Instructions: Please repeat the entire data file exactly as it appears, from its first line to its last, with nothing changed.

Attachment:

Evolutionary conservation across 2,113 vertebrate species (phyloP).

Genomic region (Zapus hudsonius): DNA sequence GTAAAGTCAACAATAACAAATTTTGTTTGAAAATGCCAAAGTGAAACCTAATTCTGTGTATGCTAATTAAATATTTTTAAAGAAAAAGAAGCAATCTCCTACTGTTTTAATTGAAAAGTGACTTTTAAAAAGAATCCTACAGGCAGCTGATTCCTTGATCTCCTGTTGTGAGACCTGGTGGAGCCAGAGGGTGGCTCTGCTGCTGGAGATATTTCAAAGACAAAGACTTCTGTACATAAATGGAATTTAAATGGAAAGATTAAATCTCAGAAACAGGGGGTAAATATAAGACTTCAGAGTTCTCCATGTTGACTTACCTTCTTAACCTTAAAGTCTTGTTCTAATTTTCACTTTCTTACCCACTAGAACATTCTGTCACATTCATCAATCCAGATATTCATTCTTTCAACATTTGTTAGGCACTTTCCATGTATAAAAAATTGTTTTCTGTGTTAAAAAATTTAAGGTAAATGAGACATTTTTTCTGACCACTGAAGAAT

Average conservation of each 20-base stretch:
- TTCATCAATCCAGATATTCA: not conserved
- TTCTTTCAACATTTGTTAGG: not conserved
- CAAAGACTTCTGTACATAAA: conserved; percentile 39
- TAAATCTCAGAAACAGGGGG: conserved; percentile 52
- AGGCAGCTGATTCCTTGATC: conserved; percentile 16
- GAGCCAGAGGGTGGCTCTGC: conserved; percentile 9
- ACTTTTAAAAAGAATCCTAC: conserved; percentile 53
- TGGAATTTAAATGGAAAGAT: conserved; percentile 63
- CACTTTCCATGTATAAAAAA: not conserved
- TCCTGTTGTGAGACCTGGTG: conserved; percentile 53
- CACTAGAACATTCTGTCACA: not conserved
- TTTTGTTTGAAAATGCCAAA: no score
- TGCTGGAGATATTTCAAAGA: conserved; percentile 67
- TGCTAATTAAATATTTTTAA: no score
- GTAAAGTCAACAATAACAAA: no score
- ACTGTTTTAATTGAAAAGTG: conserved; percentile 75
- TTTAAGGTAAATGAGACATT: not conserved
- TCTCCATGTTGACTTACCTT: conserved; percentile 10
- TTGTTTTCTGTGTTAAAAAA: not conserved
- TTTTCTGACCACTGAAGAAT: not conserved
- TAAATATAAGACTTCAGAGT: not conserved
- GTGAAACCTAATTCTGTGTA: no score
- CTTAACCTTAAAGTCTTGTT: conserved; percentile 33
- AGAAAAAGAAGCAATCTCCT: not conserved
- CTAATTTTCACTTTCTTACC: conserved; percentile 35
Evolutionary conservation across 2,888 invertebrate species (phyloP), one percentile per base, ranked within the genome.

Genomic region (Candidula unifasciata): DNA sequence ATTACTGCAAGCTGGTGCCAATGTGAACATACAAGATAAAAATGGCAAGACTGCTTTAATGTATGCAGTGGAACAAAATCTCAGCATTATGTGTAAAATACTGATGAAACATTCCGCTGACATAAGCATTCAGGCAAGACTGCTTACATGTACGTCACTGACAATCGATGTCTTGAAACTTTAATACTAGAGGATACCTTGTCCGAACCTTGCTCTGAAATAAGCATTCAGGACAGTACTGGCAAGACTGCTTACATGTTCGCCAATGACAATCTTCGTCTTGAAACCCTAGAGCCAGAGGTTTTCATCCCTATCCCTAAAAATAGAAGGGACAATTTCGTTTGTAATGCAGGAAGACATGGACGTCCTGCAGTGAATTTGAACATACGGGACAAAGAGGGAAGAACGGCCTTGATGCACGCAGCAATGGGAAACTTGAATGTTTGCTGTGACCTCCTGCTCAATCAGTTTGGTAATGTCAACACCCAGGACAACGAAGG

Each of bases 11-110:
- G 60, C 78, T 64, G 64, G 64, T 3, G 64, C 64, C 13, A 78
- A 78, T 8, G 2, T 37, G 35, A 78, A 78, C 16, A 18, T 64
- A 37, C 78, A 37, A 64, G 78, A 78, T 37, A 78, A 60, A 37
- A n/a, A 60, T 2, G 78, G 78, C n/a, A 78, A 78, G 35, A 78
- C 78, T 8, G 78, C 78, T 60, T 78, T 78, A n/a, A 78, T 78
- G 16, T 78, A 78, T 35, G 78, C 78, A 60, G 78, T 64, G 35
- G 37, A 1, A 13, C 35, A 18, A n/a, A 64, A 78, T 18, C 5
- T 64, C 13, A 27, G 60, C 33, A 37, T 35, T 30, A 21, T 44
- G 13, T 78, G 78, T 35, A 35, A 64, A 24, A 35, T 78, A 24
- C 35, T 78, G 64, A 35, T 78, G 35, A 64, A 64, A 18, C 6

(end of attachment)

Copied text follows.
Evolutionary conservation across 2,113 vertebrate species (phyloP).

Genomic region (Zapus hudsonius): DNA sequence GTAAAGTCAACAATAACAAATTTTGTTTGAAAATGCCAAAGTGAAACCTAATTCTGTGTATGCTAATTAAATATTTTTAAAGAAAAAGAAGCAATCTCCTACTGTTTTAATTGAAAAGTGACTTTTAAAAAGAATCCTACAGGCAGCTGATTCCTTGATCTCCTGTTGTGAGACCTGGTGGAGCCAGAGGGTGGCTCTGCTGCTGGAGATATTTCAAAGACAAAGACTTCTGTACATAAATGGAATTTAAATGGAAAGATTAAATCTCAGAAACAGGGGGTAAATATAAGACTTCAGAGTTCTCCATGTTGACTTACCTTCTTAACCTTAAAGTCTTGTTCTAATTTTCACTTTCTTACCCACTAGAACATTCTGTCACATTCATCAATCCAGATATTCATTCTTTCAACATTTGTTAGGCACTTTCCATGTATAAAAAATTGTTTTCTGTGTTAAAAAATTTAAGGTAAATGAGACATTTTTTCTGACCACTGAAGAAT

Average conservation of each 20-base stretch:
- TTCATCAATCCAGATATTCA: not conserved
- TTCTTTCAACATTTGTTAGG: not conserved
- CAAAGACTTCTGTACATAAA: conserved; percentile 39
- TAAATCTCAGAAACAGGGGG: conserved; percentile 52
- AGGCAGCTGATTCCTTGATC: conserved; percentile 16
- GAGCCAGAGGGTGGCTCTGC: conserved; percentile 9
- ACTTTTAAAAAGAATCCTAC: conserved; percentile 53
- TGGAATTTAAATGGAAAGAT: conserved; percentile 63
- CACTTTCCATGTATAAAAAA: not conserved
- TCCTGTTGTGAGACCTGGTG: conserved; percentile 53
- CACTAGAACATTCTGTCACA: not conserved
- TTTTGTTTGAAAATGCCAAA: no score
- TGCTGGAGATATTTCAAAGA: conserved; percentile 67
- TGCTAATTAAATATTTTTAA: no score
- GTAAAGTCAACAATAACAAA: no score
- ACTGTTTTAATTGAAAAGTG: conserved; percentile 75
- TTTAAGGTAAATGAGACATT: not conserved
- TCTCCATGTTGACTTACCTT: conserved; percentile 10
- TTGTTTTCTGTGTTAAAAAA: not conserved
- TTTTCTGACCACTGAAGAAT: not conserved
- TAAATATAAGACTTCAGAGT: not conserved
- GTGAAACCTAATTCTGTGTA: no score
- CTTAACCTTAAAGTCTTGTT: conserved; percentile 33
- AGAAAAAGAAGCAATCTCCT: not conserved
- CTAATTTTCACTTTCTTACC: conserved; percentile 35
Evolutionary conservation across 2,888 invertebrate species (phyloP), one percentile per base, ranked within the genome.

Genomic region (Candidula unifasciata): DNA sequence ATTACTGCAAGCTGGTGCCAATGTGAACATACAAGATAAAAATGGCAAGACTGCTTTAATGTATGCAGTGGAACAAAATCTCAGCATTATGTGTAAAATACTGATGAAACATTCCGCTGACATAAGCATTCAGGCAAGACTGCTTACATGTACGTCACTGACAATCGATGTCTTGAAACTTTAATACTAGAGGATACCTTGTCCGAACCTTGCTCTGAAATAAGCATTCAGGACAGTACTGGCAAGACTGCTTACATGTTCGCCAATGACAATCTTCGTCTTGAAACCCTAGAGCCAGAGGTTTTCATCCCTATCCCTAAAAATAGAAGGGACAATTTCGTTTGTAATGCAGGAAGACATGGACGTCCTGCAGTGAATTTGAACATACGGGACAAAGAGGGAAGAACGGCCTTGATGCACGCAGCAATGGGAAACTTGAATGTTTGCTGTGACCTCCTGCTCAATCAGTTTGGTAATGTCAACACCCAGGACAACGAAGG

Each of bases 11-110:
- G 60, C 78, T 64, G 64, G 64, T 3, G 64, C 64, C 13, A 78
- A 78, T 8, G 2, T 37, G 35, A 78, A 78, C 16, A 18, T 64
- A 37, C 78, A 37, A 64, G 78, A 78, T 37, A 78, A 60, A 37
- A n/a, A 60, T 2, G 78, G 78, C n/a, A 78, A 78, G 35, A 78
- C 78, T 8, G 78, C 78, T 60, T 78, T 78, A n/a, A 78, T 78
- G 16, T 78, A 78, T 35, G 78, C 78, A 60, G 78, T 64, G 35
- G 37, A 1, A 13, C 35, A 18, A n/a, A 64, A 78, T 18, C 5
- T 64, C 13, A 27, G 60, C 33, A 37, T 35, T 30, A 21, T 44
- G 13, T 78, G 78, T 35, A 35, A 64, A 24, A 35, T 78, A 24
- C 35, T 78, G 64, A 35, T 78, G 35, A 64, A 64, A 18, C 6